• Before you export a shape as an SVG or PDF, flatten it to see what the final result of the shape will be after export. This may also give you an opportunity to delete a few extraneous vector points on your shape, which will reduce the SVG or PDF’s filesize.
  • Any time you Rotate or Flip a vector shape in Sketch, you will have the opportunity to flatten it. This can be useful when you’ve applied Rotate or Flip to a shape but don’t want that transformation to also be applied to the styling (fill, border, shadows). For example, if you flip a shape horizontally then applied a shadow offset by 4px to the left, the flip transform would render that shadow as being 4px to the right. Flatten fixes this by giving you an identical shape without any transformations.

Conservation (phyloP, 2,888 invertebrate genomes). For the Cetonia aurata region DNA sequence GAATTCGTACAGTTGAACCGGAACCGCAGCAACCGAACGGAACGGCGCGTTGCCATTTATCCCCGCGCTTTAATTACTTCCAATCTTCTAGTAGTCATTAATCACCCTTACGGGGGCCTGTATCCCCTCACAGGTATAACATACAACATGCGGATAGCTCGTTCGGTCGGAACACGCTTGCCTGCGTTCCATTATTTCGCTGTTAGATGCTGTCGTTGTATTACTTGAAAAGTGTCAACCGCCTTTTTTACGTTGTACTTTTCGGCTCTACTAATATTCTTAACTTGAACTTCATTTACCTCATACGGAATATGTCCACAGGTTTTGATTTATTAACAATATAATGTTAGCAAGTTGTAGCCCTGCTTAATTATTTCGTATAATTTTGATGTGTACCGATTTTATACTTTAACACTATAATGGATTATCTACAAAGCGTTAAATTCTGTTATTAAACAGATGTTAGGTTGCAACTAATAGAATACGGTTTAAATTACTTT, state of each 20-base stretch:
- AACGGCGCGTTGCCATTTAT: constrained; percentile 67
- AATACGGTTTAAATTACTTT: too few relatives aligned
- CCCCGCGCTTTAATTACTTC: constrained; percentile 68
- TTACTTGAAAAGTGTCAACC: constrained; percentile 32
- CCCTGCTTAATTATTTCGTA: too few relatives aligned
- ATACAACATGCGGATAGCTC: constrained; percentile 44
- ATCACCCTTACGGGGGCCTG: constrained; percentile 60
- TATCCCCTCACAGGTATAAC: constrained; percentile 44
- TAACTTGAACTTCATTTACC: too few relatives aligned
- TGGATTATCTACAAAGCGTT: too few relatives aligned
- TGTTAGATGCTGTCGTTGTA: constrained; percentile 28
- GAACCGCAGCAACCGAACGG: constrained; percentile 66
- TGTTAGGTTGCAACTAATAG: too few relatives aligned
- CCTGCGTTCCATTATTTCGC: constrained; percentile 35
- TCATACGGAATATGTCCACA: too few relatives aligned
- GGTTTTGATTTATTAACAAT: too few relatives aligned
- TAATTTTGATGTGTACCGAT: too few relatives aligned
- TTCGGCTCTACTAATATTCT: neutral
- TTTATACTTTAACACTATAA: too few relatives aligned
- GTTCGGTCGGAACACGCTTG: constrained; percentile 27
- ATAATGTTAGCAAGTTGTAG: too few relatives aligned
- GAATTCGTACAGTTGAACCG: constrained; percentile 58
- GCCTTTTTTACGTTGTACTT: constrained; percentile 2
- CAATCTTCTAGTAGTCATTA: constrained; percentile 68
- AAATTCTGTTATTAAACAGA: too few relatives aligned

One thing to note is that any vector points that had a “border radius” (a rounded corner) will be flattened into two points with bezier curves. Border radius is not a part of every vector specification, although SVG supports it and will retain the same rounded points after export.

One last thing… a tip.

I strongly advise you to create a hidden duplicate of any combined shape before you flatten it. As soon as you flatten multiple sub-paths into one there’s no going back. I encourage you to do the same with lines or borders before you use Vectorize Stroke, and with text objects before you “Convert to Outlines”. Who knows what changes you might need to make in the future, so always: duplicate before you flatten/vectorize.

Now go forth and make some cool vector shapes!

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Thanks to Arnaud S., Bay McLaughlin, and Nathan Manousos

Peter Nowell

Written by

Designer working across UX, web, branding, & traditional graphic design. Creator of Sketch Master — online training courses for Sketch. pnowell.com

.Sketch App

All about the sketch app

Peter Nowell

Written by

Designer working across UX, web, branding, & traditional graphic design. Creator of Sketch Master — online training courses for Sketch. pnowell.com

.Sketch App

All about the sketch app